Donald Trump Could Have Bought The Cowboys In 1984 For $50 Million. He DEFINITELY Should Have Taken That Deal

By on July 23, 2017 in ArticlesEntertainment

Back in 1984, Donald Trump was a young, 38-year-old real estate developer. He wanted to own a sports franchise. At that time, the Dallas Cowboys were in disarray and losing $1 million a month. They were far from winning the Super Bowl, and not the team they are today. Trump had a chance to buy them in 1984 for $50 million ($117 million in today's dollars), which would have been a total bargain, even in today's dollars. He passed.

In a 1984 interview with the New York Times, Trump talked about why he didn't buy the Cowboys:

"I could have bought an NFL team. There were three or four available – that are still available, including of course, the Dallas Cowboys. I could have bought an NFL club for $40 million or $50 million but it's established and you would just see it move laterally. Not enough to create there."

Isaac Brekken/Getty Images

OK, fair enough. At the time, Trump just didn't see the opportunity that owning the Dallas Cowboys presented. But he had more to say about it, specifically about the poor sap who got saddled with the franchise:

"I feel sorry for the poor guy who is going to buy the Dallas Cowboys. It's a no-win situation for him, because if he wins, well so what, they've won through the years, and if he loses, which seems likely because they're having troubles, he'll be known to the world as a loser."

Donald Trump went on to buy the New Jersey Generals of the United States Football League. He is largely credited with destroying the USFL.

Bum Bright bought the then beleaguered Dallas Cowboys in 1984. In 1989, he sold the team to Jerry Jones for $140 million plus $10 million for deferred salaries.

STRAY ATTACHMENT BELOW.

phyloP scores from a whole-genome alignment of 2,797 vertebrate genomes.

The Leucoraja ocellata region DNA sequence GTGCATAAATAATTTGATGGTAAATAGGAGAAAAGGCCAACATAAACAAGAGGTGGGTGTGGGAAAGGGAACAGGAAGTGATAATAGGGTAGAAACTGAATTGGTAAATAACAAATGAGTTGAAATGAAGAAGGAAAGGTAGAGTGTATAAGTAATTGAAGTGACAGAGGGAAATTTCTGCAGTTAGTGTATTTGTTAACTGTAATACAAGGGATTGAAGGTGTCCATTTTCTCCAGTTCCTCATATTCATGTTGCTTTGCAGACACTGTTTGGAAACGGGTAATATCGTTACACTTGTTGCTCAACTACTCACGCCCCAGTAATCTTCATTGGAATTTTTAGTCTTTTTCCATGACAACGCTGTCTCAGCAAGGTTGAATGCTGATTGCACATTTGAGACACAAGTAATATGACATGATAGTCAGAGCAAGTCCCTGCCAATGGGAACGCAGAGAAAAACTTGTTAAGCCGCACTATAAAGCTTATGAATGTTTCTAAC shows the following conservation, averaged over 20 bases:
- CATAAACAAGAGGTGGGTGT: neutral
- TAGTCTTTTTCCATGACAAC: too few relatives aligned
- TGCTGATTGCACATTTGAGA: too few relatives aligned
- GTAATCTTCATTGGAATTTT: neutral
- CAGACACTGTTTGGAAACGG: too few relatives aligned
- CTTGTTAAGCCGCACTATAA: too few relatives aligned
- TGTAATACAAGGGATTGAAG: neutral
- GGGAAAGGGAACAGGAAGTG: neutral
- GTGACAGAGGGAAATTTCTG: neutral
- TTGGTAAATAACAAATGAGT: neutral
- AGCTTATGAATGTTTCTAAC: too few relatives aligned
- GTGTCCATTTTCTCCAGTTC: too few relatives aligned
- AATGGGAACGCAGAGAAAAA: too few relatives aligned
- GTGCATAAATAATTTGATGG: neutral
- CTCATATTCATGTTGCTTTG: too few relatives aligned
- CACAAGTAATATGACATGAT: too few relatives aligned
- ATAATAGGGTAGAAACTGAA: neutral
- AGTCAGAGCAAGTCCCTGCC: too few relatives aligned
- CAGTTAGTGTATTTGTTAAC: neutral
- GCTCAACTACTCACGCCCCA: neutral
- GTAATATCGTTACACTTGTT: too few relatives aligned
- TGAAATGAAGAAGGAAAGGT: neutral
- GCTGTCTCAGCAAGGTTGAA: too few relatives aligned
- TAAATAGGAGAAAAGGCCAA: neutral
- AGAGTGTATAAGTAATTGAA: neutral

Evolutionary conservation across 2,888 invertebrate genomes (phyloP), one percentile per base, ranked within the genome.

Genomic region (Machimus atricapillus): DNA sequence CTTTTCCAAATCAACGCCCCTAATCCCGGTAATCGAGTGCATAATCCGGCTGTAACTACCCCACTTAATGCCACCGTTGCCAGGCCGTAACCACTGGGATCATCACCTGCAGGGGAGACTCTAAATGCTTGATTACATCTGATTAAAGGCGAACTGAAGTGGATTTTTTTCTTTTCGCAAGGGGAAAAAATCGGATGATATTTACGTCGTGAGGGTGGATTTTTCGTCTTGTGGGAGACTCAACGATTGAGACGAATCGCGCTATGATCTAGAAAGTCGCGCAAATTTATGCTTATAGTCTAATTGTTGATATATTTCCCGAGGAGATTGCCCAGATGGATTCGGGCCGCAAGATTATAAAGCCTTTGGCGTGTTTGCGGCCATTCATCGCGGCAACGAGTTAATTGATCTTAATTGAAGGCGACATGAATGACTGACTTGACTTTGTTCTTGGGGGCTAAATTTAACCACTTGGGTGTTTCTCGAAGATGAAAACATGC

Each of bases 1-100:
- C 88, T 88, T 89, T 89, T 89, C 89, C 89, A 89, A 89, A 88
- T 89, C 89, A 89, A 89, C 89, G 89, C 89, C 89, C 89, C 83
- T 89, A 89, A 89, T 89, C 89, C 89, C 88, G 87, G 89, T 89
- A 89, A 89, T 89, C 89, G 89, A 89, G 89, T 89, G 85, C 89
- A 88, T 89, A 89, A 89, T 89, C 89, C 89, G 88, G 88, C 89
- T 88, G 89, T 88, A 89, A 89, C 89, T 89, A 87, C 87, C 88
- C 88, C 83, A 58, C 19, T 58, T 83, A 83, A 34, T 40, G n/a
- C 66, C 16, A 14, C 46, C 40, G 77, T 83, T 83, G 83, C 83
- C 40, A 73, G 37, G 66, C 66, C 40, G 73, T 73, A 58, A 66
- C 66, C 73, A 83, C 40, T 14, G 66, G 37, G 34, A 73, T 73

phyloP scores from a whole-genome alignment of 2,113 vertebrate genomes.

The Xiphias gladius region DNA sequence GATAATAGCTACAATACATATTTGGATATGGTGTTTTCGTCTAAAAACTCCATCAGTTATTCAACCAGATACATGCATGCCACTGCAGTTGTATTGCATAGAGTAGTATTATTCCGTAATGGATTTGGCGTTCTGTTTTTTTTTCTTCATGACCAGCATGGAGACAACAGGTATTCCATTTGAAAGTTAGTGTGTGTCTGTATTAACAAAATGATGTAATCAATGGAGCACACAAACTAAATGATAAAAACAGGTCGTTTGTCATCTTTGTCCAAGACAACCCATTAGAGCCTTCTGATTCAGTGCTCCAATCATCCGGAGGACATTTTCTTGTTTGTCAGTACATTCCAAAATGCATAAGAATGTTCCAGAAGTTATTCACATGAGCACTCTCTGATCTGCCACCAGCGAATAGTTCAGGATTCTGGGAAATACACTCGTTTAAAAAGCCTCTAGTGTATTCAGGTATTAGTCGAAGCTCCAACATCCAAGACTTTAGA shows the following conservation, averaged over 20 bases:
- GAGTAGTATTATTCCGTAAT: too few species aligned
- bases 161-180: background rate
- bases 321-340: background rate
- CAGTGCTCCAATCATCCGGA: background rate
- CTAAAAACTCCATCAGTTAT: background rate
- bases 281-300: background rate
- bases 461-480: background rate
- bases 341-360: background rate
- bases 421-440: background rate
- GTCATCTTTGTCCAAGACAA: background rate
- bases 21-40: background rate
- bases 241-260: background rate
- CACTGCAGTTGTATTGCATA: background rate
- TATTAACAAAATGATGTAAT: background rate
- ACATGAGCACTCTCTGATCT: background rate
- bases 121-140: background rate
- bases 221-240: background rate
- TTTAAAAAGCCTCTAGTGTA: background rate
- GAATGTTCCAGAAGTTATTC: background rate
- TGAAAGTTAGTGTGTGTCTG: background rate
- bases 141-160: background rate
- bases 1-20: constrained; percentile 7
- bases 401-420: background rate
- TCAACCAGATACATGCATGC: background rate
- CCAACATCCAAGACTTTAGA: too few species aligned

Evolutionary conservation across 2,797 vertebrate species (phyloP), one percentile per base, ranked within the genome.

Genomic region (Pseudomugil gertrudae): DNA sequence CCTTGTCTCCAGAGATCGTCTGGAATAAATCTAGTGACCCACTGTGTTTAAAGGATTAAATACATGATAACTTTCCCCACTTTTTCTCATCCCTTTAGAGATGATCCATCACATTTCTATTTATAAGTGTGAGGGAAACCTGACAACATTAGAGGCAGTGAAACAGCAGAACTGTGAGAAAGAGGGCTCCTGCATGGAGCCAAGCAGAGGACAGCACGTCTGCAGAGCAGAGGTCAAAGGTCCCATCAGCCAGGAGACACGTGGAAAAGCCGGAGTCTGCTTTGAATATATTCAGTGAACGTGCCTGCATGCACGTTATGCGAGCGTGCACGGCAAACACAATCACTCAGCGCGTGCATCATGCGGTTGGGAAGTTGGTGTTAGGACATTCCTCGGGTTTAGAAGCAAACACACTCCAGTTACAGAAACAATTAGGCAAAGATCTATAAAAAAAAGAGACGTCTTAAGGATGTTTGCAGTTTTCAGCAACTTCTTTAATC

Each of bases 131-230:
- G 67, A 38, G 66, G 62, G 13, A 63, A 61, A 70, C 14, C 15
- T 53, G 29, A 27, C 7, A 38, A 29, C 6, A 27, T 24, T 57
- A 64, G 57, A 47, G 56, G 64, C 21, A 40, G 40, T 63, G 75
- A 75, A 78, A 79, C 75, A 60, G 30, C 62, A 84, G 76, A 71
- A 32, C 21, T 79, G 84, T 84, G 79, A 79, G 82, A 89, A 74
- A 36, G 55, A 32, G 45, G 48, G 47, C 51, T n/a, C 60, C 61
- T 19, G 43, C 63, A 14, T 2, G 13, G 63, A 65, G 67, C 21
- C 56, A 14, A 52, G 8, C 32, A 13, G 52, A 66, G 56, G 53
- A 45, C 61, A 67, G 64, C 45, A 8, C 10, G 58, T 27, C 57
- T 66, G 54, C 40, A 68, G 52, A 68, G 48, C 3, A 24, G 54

The Dallas Cowboys are still owned by Jerry Jones. The Cowboys are the most valuable sports franchise in the world. The team is worth $4.2 billion. Last year, the 32 teams in the NFL split $7.8 billion in revenue AND each team will earn an additional $55 million in relocation fees related to the Chargers and Rams moving.

Jerry Jones won three Super Bowls in his first seven years as an owner. He helped push the revenue from the NFL's TV package to $7 billion per year. He was  a key figure in the latest collective bargaining agreement with the players. He also played an integral role in determining the specifics of the Rams relocation to Los Angeles. Jones transformed the Cowboys from a franchise that was bleeding money into the most valuable sports team in the world by far.

Next month, Dallas Cowboys owner Jerry Jones will be inducted into the NFL Hall of Fame for his contributions to the sport.

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